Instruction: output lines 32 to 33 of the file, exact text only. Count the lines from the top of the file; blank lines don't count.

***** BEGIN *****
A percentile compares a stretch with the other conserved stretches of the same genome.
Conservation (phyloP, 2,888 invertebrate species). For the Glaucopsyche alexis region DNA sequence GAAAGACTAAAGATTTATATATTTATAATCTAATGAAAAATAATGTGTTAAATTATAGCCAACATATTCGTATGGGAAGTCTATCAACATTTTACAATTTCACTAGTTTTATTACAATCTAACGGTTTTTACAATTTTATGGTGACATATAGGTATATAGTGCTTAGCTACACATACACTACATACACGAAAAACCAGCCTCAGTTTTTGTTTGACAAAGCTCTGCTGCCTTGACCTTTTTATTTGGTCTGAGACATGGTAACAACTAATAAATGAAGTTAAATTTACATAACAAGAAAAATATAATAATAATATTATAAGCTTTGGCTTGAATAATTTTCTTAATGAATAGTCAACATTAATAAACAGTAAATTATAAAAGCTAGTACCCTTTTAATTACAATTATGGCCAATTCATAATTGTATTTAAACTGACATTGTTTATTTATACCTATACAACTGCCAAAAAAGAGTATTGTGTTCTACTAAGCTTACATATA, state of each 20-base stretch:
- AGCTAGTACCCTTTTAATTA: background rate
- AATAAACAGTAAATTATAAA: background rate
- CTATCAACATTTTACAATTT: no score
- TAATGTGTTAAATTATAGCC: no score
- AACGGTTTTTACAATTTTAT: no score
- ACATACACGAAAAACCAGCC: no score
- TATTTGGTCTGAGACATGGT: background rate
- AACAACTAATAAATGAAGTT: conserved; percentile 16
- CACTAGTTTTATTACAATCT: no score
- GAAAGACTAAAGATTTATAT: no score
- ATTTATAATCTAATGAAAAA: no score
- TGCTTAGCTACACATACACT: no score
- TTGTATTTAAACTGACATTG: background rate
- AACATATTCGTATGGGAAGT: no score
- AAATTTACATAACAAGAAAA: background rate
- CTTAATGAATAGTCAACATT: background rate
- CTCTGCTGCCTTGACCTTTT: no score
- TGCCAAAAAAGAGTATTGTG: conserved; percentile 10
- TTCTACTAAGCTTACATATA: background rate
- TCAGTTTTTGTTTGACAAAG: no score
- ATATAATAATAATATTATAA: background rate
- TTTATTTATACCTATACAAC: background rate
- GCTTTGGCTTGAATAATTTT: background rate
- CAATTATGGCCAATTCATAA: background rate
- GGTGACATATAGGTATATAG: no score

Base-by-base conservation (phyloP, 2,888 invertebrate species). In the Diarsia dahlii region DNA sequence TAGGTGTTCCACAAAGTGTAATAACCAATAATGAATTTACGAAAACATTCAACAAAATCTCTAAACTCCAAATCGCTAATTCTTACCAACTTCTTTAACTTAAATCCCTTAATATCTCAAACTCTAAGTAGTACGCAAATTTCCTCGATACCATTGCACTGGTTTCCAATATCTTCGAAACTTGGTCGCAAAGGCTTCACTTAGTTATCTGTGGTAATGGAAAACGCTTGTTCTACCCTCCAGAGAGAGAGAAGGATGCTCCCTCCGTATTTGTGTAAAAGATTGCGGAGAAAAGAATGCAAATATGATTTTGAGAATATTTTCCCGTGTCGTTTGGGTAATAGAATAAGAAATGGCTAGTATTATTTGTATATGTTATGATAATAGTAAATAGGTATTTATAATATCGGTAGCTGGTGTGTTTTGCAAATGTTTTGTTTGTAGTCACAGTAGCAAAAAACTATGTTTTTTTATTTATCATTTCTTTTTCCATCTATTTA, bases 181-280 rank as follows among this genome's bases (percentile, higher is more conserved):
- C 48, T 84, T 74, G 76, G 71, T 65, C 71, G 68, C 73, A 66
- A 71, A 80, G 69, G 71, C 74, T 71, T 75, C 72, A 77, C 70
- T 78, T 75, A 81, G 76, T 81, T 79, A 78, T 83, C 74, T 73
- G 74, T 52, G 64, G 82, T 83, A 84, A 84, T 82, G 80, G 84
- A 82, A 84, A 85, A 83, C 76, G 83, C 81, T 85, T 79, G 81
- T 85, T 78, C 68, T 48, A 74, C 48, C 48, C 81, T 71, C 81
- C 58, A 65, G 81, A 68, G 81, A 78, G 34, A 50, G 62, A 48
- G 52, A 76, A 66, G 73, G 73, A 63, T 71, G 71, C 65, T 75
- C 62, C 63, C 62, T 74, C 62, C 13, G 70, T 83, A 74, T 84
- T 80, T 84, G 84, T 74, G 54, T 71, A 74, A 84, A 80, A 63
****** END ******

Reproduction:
- G 74, T 52, G 64, G 82, T 83, A 84, A 84, T 82, G 80, G 84
- A 82, A 84, A 85, A 83, C 76, G 83, C 81, T 85, T 79, G 81